Incredible acts of courage in war

Tony Matthews with his latest book, Quiet Courage, Forgotten Heroes of World War II.

They wanted neither fame nor glory. They were men and women, many of them civilians, whose compassion for others manifested itself in many unobtrusive ways. Not one of them believed that they would one day be thrust into a situation where they would have to choose between saving the lives of others or simply walking away and saving their own. Yet when the challenges came they could not ignore the almost impossible dangers confronting them – even if it meant giving their own lives.

In his new book, Quiet Courage, Forgotten Heroes of World War Two, popular Wide Bay author Tony Matthews, describes some of the most compelling stories of heroism of the entire war. Military conflict is the essence of violence in its most malignant form but it is also the source and inspiration for countless acts of self-sacrifice which all too often fade into obscurity. We remember the horrors of war and the vast numbers of dead and their sacrifices, but rarely do we cherish the acts of individual bravery and selflessness which inspired us to keep faith and to continue the struggle through to the end. Quiet Courage tells the individual stories of astonishing acts of courage and self-sacrifice which have now largely been lost to history.

‘I became interested in researching and writing a book like this after discovering a small, very tattered book titled: The Daily Telegraph History of the War which had been published in 1943,’ Tony says. ‘This book, which I purchased for forty cents at an op-shop, gave a few brief details, taken directly from news headlines of that period, which described some of the heroic actions of just ordinary people who had, at that time, recently carried out astonishing feats of bravery. These people, I realised, had made significant sacrifices, sometimes giving their own lives to help others, and while they might have been very briefly acknowledged publicly for having done so, their names had now long faded into history. I believed that they deserved better than that and decided to research their stories in full and to give them the recognition which is richly due to them.’

Tony’s new book includes the stories of some of the most spontaneously courageous men and women of the Second World War. They came from all walks of life – farmers, businessmen, teachers, nurses or farmhands. One was a plucky ship’s stewardess who demonstrated such immediate gallantry in the face of imminent death that her actions deserve never to be forgotten. Yet sadly they were. Few people today have ever heard of May Owen. She lived quietly and carried on her life almost as if she were invisible.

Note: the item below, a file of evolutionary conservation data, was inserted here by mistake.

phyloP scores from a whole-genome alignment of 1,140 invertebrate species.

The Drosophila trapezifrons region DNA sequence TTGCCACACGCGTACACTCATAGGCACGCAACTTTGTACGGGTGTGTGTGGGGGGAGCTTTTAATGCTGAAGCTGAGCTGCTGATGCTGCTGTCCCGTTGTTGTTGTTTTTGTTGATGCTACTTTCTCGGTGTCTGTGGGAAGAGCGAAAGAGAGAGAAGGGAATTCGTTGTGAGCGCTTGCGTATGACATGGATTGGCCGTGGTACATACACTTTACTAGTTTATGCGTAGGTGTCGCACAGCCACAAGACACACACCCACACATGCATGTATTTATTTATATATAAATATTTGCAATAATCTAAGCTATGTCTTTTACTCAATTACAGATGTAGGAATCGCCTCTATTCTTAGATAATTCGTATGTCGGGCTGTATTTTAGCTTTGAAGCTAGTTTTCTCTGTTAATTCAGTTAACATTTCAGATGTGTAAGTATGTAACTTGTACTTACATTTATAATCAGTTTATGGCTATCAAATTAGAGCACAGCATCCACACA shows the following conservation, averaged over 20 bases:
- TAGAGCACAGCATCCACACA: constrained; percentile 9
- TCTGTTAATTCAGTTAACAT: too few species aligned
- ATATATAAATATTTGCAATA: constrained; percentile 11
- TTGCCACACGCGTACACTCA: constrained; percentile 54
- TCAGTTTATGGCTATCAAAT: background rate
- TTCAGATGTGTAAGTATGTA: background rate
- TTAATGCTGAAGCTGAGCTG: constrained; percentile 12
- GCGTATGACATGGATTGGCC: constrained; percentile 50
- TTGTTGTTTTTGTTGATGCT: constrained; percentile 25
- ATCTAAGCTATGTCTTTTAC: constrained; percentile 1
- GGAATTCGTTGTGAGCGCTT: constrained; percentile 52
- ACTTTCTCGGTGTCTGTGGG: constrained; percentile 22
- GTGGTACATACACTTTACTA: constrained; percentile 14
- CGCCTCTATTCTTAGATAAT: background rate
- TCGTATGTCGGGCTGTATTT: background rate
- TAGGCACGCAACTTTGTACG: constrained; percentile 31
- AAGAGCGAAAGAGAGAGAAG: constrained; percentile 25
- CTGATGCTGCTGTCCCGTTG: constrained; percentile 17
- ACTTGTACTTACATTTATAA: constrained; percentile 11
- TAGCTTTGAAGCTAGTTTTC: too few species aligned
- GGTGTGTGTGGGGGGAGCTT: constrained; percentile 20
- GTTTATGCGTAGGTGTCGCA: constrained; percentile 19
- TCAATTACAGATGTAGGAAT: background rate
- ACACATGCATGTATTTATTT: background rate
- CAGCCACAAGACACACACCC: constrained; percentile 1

Tony also tells the amazing story of the Lady Shirley, commanded by an Australian naval officer, Lieutenant Commander Arthur Callaway. When first launched this little ship was never designed to be a U-boat killer. However, when pushed, the Lady Shirley was not only ready to take on one of Hitler’s deadliest weapons, it was also to provide the Allies with one of the most important lifesaving naval intelligence coups of the war.

Gravestones on the Garbage Tip – the Heroes of Cowra, is another extraordinary chapter in Tony’s new book. It isn’t just sheer guts and determination that kept two old soldiers at their precarious post, even when being overrun by hundreds of knife-wielding, suicidal Japanese prisoners-of-war. There was just one thing on the minds of these two doomed ‘Dad’s Army’ soldiers – to defend their Vickers machine-gun to the end and to prevent it from being turned murderously on their mates.

Then there was Donald Owen Clarke. Donald, barely out of school at the time of his tragic death, demonstrated to his shipmates aboard the ill-fated fuel tanker San Emiliano that there was only one good way to die and that was by giving hope and life to others. Donald’s death in the grey waters of the Atlantic Ocean was characterised by such an astonishing feat of endurance and selflessness that today it seems almost beyond belief.

In another chapter Tony tells the story of James Ward, the New Zealand pilot who diced with death by walking out onto the wing of his burning bomber at 13,000 feet in a desperate attempt to save his aircraft and his crew. James Ward knew that his chances of success were minimal. No sane person was going to climb out onto the wing of an aircraft, in the pitch dark of night, flying at over a hundred miles an hour, in an attempt to put out an engine fire. Yet he did.

Another chapter describes the story of Margaret Anderson and Vera Torney, two young Australian nurses who found themselves on the deck of the ship Empire Star as waves of Japanese aircraft bombed the vessel and strafed the decks with machine-gun fire. It was at this very moment that both nurses, displaying unbelievable gallantry, actually used their own bodies to protect the patients under their care. The decks of the ship were being shredded with bullets, but these two nurses completely ignored the danger to themselves so that they could protect those most in need.

‘When we look at acts of great courage, we should ask ourselves how would we have reacted in exactly the same circumstances,’ Tony says. ‘Would we have acted in the same way or would we have turned our backs and ignored the situation? If we think and hope that we might have acted courageously, then we automatically set a bar for ourselves for which we should reach when we actually find ourselves in that difficult and dangerous situation.’

Quiet Courage – Forgotten Heroes of World War Two, is a book about thoughtfulness, intelligent actions and an enviable capacity for bravery. The book has been published by Big Sky Publishing and distributed by Simon and Schuster.

Quiet Courage: website:


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